“They’re a Good Team”: The Story of Timothy Hart and Chris Meyer’s Camaraderie


Timothy Hart

Hart (left) and Meyer (right) pose for a photo at Camp Clark.

John Michael Carter, Staff Writer

Chandler and Joey from “Friends,” Woody and Buzz Lightyear in “Toy Story,” hamburgers and fries. The list of iconic duos goes on. 

We have one of our own here at Cambridge: law and public safety teachers Timothy Hart and Chris Meyer. 

Before they were teaching at the school, they were helping Afghanistan boost its police force while the American military was fighting the Taliban and helping to establish a secure government there. 

Prior to their tours of duty, both Hart and Meyer were policemen: Hart in California and Meyer here in Georgia. They met in 2010 while in military training before being deployed to the same base, Camp Clark in Eastern Afghanistan’s Khost Province. 

Hart in an urban market in Afghanistan. (Timothy Hart)

Hart and Meyer worked for a private company there that was contracted with the U.S. State Department to help in nation-building processes. 

Their role as ex-police officers was to train Afghan police. 

“You have to be sensitive and understand how they approach things from a cultural standpoint. They don’t have a Bill of Rights. They don’t have some of the freedoms that we have,” said Meyer. 

Hart and Meyer were given the freedom to train the men how they’d like, and the handbook they devised became extremely popular, with people from provinces across Afghanistan wanting to send their people to Hart and Meyer’s training camp. 

After training them, Meyer said he and Hart had to observe the officers and evaluate the efficacy of the instruction. 

One day, the base commander came by.  

“‘General Petraeus is coming to base today. He’s flying in, just for you guys,’” he said, according to Hart. He was very impressed with Hart and Meyer’s program and wanted to discuss it with them. 

Petraeus was the commander of the International Security Assistance Force (ISAF), which was a multinational military operation aimed to help rebuild vital Afghan governmental institutions. He later became director of the CIA.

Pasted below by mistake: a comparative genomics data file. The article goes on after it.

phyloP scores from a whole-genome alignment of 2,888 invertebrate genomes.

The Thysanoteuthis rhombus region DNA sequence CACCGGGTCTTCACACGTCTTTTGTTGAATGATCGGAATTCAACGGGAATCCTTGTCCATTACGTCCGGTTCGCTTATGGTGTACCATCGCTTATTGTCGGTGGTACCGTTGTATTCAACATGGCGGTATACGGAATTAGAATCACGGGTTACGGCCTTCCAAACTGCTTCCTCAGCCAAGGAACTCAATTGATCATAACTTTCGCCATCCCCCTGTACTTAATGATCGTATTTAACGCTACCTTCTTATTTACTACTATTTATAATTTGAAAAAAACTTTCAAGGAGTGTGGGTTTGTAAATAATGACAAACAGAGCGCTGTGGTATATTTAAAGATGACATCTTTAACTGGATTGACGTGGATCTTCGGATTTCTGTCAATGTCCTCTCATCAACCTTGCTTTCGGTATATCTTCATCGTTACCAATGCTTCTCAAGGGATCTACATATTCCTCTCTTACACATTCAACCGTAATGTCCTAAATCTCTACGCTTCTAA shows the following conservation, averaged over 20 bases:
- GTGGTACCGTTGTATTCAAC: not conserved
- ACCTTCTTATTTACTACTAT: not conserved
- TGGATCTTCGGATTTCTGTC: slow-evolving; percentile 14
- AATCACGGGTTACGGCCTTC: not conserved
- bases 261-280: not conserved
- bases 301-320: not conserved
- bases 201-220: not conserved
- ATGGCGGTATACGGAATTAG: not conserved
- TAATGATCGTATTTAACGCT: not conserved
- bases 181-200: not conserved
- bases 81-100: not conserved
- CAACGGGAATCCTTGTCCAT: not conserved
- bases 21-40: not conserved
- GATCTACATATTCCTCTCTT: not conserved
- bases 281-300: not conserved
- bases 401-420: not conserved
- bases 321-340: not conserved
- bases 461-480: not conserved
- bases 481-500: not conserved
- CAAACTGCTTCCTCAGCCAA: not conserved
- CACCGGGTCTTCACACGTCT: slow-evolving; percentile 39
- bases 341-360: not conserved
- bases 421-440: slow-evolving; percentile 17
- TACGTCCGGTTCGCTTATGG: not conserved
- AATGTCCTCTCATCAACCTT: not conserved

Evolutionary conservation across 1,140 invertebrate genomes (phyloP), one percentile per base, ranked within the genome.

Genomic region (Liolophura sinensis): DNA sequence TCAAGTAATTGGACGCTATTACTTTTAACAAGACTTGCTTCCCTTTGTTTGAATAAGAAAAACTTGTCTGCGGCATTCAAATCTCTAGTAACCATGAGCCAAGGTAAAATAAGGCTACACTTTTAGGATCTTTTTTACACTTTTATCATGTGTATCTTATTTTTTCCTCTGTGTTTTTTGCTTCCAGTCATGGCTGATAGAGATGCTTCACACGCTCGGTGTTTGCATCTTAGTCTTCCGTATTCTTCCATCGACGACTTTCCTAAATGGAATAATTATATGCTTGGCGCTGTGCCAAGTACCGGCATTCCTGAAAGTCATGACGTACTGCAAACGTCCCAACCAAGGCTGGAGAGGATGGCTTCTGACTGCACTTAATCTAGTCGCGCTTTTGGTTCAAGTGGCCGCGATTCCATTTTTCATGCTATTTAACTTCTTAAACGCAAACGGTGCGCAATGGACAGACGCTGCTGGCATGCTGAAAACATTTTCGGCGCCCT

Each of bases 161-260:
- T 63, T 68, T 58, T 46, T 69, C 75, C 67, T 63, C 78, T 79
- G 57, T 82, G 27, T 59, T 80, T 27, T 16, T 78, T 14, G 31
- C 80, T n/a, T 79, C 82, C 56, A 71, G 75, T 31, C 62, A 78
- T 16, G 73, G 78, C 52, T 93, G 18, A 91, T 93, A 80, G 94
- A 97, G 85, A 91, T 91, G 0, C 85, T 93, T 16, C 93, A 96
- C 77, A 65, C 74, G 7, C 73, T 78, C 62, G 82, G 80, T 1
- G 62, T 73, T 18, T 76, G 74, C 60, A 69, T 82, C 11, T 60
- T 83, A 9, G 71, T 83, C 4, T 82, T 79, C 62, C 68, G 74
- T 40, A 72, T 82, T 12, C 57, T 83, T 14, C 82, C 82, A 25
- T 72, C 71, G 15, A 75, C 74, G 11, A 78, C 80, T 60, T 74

Meyer eventually ended his service in 2011, while Hart finished in 2012. 

Hart and Meyer pose for a photo with Jordanian troops. (Timothy Hart)

When Cambridge was bolstering their law and public safety pathway in 2014, Hart joined former teacher Thomas Washburn in instructing the program. 

While in Afghanistan, they had an interpreter who was always by their side. He spoke Urdu, Pashtun, Dari and Farsi, which were all helpful to the now-teachers. 

However, the Taliban held interpreters in a precarious position because they aided the U.S. government. Because of this, the U.S. Department of State had a program to distribute visas to Afghans and Iraqis who had helped the U.S. military. 

He finally moved to Georgia in 2017 with his family. The only thing they brought with them were backpacks. 

Hart notified his students and their parents of the situation, and a PTA mom organized a furniture drive with her friends. Within a few days, everything needed to furnish the interpreter’s family’s apartment had been provided. Hart rented a U-Haul and delivered everything to their apartment. 

“It was probably one of the best things that came out of that whole thing that we did,” Hart said. 

Meyer (left) and Hart (right) wearing traditional Afghan clothing. (Timothy Hart)

After Meyer left Afghanistan, he went to teach in the West Bank but found his way to Cambridge after Hart recruited him in 2020 when Washburn retired. 

Mansi Bhimani, a senior who has known Hart “since the first day of freshman year,” said Hart’s experience in the field of policing and military helps students understand the law and justice class better. 

“He was in the military, but he was also a police officer, so he’s seen everything he’s teaching now from different perspectives,” said Bhimani.   

“The thing about Meyer and Hart is that you can always count on them for having really good stories, so then it’s a very memorable class,” she said. “They’re a good team.” 

Film teacher Hal Funderburk works with both Hart and Meyer in advising SkillsUSA.  

“They’re definitely not what I would consider your typical battle-harden, former-military type; they are extremely funny, very supportive, compassionate, very intelligent in various areas and have proven to be extremely loyal and reliable friends,” Funderburk said. 

With the personal experience of aiding people in dire situations, Meyer said he attempts to teach his students to be empathetic to the hardships of people around the world. 

“There’s a lot of people in this world that have a lot bigger challenges than people in Milton, Georgia,” he said.